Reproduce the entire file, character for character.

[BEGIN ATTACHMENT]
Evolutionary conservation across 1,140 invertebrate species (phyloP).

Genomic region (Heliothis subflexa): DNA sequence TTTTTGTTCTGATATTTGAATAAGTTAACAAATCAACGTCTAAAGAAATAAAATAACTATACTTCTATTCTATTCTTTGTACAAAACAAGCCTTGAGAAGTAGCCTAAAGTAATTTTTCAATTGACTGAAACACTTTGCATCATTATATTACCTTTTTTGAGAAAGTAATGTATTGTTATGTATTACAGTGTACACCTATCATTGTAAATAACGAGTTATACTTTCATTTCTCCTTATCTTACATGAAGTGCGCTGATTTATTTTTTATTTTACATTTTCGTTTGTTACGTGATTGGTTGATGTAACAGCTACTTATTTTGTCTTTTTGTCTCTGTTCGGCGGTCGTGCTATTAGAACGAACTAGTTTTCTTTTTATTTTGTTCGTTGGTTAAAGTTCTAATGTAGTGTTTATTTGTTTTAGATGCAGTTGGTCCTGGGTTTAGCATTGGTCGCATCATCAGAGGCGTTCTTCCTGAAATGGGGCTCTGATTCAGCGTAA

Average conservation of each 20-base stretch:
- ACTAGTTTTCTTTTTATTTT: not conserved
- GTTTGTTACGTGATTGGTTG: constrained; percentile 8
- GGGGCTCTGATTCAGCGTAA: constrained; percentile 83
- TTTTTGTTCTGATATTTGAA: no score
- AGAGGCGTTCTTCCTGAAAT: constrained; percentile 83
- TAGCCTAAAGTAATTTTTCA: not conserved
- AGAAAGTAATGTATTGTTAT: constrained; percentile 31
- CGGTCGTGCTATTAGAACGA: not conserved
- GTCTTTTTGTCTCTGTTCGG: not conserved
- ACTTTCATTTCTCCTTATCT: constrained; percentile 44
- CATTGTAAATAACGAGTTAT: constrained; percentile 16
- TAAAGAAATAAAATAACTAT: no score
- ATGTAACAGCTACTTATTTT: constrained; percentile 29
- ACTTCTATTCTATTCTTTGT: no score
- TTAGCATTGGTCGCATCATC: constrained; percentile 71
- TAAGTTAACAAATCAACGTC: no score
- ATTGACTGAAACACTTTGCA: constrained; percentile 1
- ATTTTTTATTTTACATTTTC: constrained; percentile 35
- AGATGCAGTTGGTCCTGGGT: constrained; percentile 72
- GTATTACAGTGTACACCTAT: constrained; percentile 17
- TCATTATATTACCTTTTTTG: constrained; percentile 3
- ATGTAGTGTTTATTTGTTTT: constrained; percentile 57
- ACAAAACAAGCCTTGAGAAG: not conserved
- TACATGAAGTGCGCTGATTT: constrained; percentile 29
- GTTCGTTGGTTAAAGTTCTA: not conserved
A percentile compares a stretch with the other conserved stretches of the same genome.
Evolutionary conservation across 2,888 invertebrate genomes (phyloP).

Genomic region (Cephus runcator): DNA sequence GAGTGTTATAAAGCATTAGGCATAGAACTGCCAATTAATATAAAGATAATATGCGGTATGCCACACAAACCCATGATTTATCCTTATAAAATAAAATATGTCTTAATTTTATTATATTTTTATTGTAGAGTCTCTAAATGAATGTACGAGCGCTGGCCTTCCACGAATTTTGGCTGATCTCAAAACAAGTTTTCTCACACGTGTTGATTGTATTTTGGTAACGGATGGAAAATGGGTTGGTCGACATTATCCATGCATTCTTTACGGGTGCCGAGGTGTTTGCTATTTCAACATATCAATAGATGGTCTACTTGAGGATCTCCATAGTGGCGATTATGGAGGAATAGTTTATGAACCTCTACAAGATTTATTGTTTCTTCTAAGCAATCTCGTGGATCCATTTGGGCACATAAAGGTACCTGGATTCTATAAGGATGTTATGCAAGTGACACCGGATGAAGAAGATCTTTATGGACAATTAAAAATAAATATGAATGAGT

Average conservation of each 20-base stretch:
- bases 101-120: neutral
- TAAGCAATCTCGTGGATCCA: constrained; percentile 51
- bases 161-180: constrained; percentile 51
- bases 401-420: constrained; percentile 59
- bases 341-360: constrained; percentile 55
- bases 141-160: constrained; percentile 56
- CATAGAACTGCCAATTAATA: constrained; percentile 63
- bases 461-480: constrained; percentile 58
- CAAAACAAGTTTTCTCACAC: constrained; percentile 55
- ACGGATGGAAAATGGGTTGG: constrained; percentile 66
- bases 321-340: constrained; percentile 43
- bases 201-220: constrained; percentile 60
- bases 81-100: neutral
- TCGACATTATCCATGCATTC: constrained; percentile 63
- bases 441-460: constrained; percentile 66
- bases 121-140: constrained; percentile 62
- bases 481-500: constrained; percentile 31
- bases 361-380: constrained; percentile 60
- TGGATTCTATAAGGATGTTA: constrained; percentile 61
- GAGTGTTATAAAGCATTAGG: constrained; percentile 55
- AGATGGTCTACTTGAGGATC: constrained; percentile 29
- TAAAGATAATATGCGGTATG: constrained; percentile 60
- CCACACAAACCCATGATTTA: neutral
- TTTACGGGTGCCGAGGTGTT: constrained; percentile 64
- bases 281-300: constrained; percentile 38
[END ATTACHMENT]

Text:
Evolutionary conservation across 1,140 invertebrate species (phyloP).

Genomic region (Heliothis subflexa): DNA sequence TTTTTGTTCTGATATTTGAATAAGTTAACAAATCAACGTCTAAAGAAATAAAATAACTATACTTCTATTCTATTCTTTGTACAAAACAAGCCTTGAGAAGTAGCCTAAAGTAATTTTTCAATTGACTGAAACACTTTGCATCATTATATTACCTTTTTTGAGAAAGTAATGTATTGTTATGTATTACAGTGTACACCTATCATTGTAAATAACGAGTTATACTTTCATTTCTCCTTATCTTACATGAAGTGCGCTGATTTATTTTTTATTTTACATTTTCGTTTGTTACGTGATTGGTTGATGTAACAGCTACTTATTTTGTCTTTTTGTCTCTGTTCGGCGGTCGTGCTATTAGAACGAACTAGTTTTCTTTTTATTTTGTTCGTTGGTTAAAGTTCTAATGTAGTGTTTATTTGTTTTAGATGCAGTTGGTCCTGGGTTTAGCATTGGTCGCATCATCAGAGGCGTTCTTCCTGAAATGGGGCTCTGATTCAGCGTAA

Average conservation of each 20-base stretch:
- ACTAGTTTTCTTTTTATTTT: not conserved
- GTTTGTTACGTGATTGGTTG: constrained; percentile 8
- GGGGCTCTGATTCAGCGTAA: constrained; percentile 83
- TTTTTGTTCTGATATTTGAA: no score
- AGAGGCGTTCTTCCTGAAAT: constrained; percentile 83
- TAGCCTAAAGTAATTTTTCA: not conserved
- AGAAAGTAATGTATTGTTAT: constrained; percentile 31
- CGGTCGTGCTATTAGAACGA: not conserved
- GTCTTTTTGTCTCTGTTCGG: not conserved
- ACTTTCATTTCTCCTTATCT: constrained; percentile 44
- CATTGTAAATAACGAGTTAT: constrained; percentile 16
- TAAAGAAATAAAATAACTAT: no score
- ATGTAACAGCTACTTATTTT: constrained; percentile 29
- ACTTCTATTCTATTCTTTGT: no score
- TTAGCATTGGTCGCATCATC: constrained; percentile 71
- TAAGTTAACAAATCAACGTC: no score
- ATTGACTGAAACACTTTGCA: constrained; percentile 1
- ATTTTTTATTTTACATTTTC: constrained; percentile 35
- AGATGCAGTTGGTCCTGGGT: constrained; percentile 72
- GTATTACAGTGTACACCTAT: constrained; percentile 17
- TCATTATATTACCTTTTTTG: constrained; percentile 3
- ATGTAGTGTTTATTTGTTTT: constrained; percentile 57
- ACAAAACAAGCCTTGAGAAG: not conserved
- TACATGAAGTGCGCTGATTT: constrained; percentile 29
- GTTCGTTGGTTAAAGTTCTA: not conserved
A percentile compares a stretch with the other conserved stretches of the same genome.
Evolutionary conservation across 2,888 invertebrate genomes (phyloP).

Genomic region (Cephus runcator): DNA sequence GAGTGTTATAAAGCATTAGGCATAGAACTGCCAATTAATATAAAGATAATATGCGGTATGCCACACAAACCCATGATTTATCCTTATAAAATAAAATATGTCTTAATTTTATTATATTTTTATTGTAGAGTCTCTAAATGAATGTACGAGCGCTGGCCTTCCACGAATTTTGGCTGATCTCAAAACAAGTTTTCTCACACGTGTTGATTGTATTTTGGTAACGGATGGAAAATGGGTTGGTCGACATTATCCATGCATTCTTTACGGGTGCCGAGGTGTTTGCTATTTCAACATATCAATAGATGGTCTACTTGAGGATCTCCATAGTGGCGATTATGGAGGAATAGTTTATGAACCTCTACAAGATTTATTGTTTCTTCTAAGCAATCTCGTGGATCCATTTGGGCACATAAAGGTACCTGGATTCTATAAGGATGTTATGCAAGTGACACCGGATGAAGAAGATCTTTATGGACAATTAAAAATAAATATGAATGAGT

Average conservation of each 20-base stretch:
- bases 101-120: neutral
- TAAGCAATCTCGTGGATCCA: constrained; percentile 51
- bases 161-180: constrained; percentile 51
- bases 401-420: constrained; percentile 59
- bases 341-360: constrained; percentile 55
- bases 141-160: constrained; percentile 56
- CATAGAACTGCCAATTAATA: constrained; percentile 63
- bases 461-480: constrained; percentile 58
- CAAAACAAGTTTTCTCACAC: constrained; percentile 55
- ACGGATGGAAAATGGGTTGG: constrained; percentile 66
- bases 321-340: constrained; percentile 43
- bases 201-220: constrained; percentile 60
- bases 81-100: neutral
- TCGACATTATCCATGCATTC: constrained; percentile 63
- bases 441-460: constrained; percentile 66
- bases 121-140: constrained; percentile 62
- bases 481-500: constrained; percentile 31
- bases 361-380: constrained; percentile 60
- TGGATTCTATAAGGATGTTA: constrained; percentile 61
- GAGTGTTATAAAGCATTAGG: constrained; percentile 55
- AGATGGTCTACTTGAGGATC: constrained; percentile 29
- TAAAGATAATATGCGGTATG: constrained; percentile 60
- CCACACAAACCCATGATTTA: neutral
- TTTACGGGTGCCGAGGTGTT: constrained; percentile 64
- bases 281-300: constrained; percentile 38